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Decisions of the Superior Courts of New South Wales, 1788-1899

Eales v. Chambers [1847] NSWSupC 23

replevin

Supreme Court of New South Wales

Full Court, 8 October 1847

Source: Sydney Morning Herald, 9 October 1847, in Supreme Court Collection, Vol. 2, p. 16

Before the full Court.

EALES v. CHAMBERS.

In this case the declaration was in replevin, to which the defendant pleaded not guilty, referring, in the margin of the plea, to the Court of Requests Act and the Small Debts Act, and intimating that he would rely upon both or one of them. To this plea there was a demurrer, assigning for reason that the plea of not guilty is an improper plea to an action of replevin; and if not improper, then the plea is demurrable for uncertainty, in not stating what particular statute would be relied on.

Mr. MICHIE, in support of the demurrer, contended, that no doubt the defendant would urge that the 37th and 38th sections of the Court of Requests Act, and the 39th section of the Small Debts Act, 10 Vic., 10, authorised him to plead the plea of not guilty to an action in replevin. But upon looking into those several sections it was clearly inferable that the action of replevin was not such an action as could have been present in the mind of the legislature at the time these several clauses were framed; for if it were to be decided that it was so, a party who had been wronged, and his goods seized, could not, for some slight cause perhaps, place himself in such a position as to prosecute an action of replevin within the time mentioned in the 38th section of the former Act; his action, therefore, would be gone. And to place this forced construction would be contrary to decisions. Fletcher v. Wilkinson, 6 East. 283. The plea of not guilty , it was then submitted, could not be pleaded to replevin. If replevin is an action within those clauses, then not guilty is not the general issue in the action. There may be some doubt as to what is the general issue in this action, but the authorities would seem to incline to recognise non cepit as being that general denial. At any rate, if this plea be good in form, then it is bad on special demurrer for not stating what particular statute is intended to be relied on. Stephen on Pleading, 374.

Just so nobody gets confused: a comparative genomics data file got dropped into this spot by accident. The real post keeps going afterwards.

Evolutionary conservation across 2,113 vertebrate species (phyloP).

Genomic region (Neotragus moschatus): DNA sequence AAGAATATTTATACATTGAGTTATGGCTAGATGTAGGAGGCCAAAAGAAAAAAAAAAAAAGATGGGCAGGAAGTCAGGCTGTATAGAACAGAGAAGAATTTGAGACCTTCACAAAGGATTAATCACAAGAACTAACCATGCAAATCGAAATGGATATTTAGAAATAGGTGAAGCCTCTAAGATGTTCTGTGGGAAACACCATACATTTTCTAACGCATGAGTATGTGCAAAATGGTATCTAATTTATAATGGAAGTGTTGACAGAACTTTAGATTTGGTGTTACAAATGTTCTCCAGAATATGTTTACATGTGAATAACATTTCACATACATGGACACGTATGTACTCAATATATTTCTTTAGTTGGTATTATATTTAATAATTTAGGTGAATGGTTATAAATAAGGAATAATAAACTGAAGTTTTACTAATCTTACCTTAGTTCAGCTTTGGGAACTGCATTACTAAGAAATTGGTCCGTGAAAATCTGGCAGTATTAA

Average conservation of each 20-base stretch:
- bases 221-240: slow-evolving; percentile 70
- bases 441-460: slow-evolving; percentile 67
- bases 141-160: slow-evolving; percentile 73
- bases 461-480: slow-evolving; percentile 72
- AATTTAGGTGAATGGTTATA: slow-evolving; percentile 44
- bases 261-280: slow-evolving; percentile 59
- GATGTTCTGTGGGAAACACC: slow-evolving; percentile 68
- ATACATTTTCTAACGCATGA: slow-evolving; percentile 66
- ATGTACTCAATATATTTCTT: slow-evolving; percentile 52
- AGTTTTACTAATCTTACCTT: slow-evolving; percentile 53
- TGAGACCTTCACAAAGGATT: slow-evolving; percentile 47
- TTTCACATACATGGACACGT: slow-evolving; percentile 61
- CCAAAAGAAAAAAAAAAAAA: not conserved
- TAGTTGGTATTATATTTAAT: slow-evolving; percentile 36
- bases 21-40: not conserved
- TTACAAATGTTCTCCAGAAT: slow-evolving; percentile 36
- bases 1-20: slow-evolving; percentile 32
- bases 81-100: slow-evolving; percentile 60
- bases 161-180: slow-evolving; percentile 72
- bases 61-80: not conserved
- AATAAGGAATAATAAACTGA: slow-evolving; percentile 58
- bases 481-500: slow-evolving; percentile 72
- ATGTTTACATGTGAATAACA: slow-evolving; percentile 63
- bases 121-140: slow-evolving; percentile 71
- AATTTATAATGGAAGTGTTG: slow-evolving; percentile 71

Mr. DARVALL appeared in support of the plea; and as to the uncertainty in the plea, as to which statute the defendant would rely upon, that could have been rectified before a Judge in Chambers, by way of summons. It was then urged, that although at common law, strictly there is no general issue to the action of replevin, yet this statute sanctions the pleading a general issue to that action, and not guilty is the more correct one, for non cepit only traverses one fact. To actions of debt not guilty has been held good plea.

The COURT did not call upon Mr. Michie to reply, but at once gave judgment in favour of the demurrer, on the ground that there were no cases which went the length to show that not guilty was pleadable to an action of replevin. Leave however was granted to amend in the usual terms.

Published by the Division of Law, Macquarie University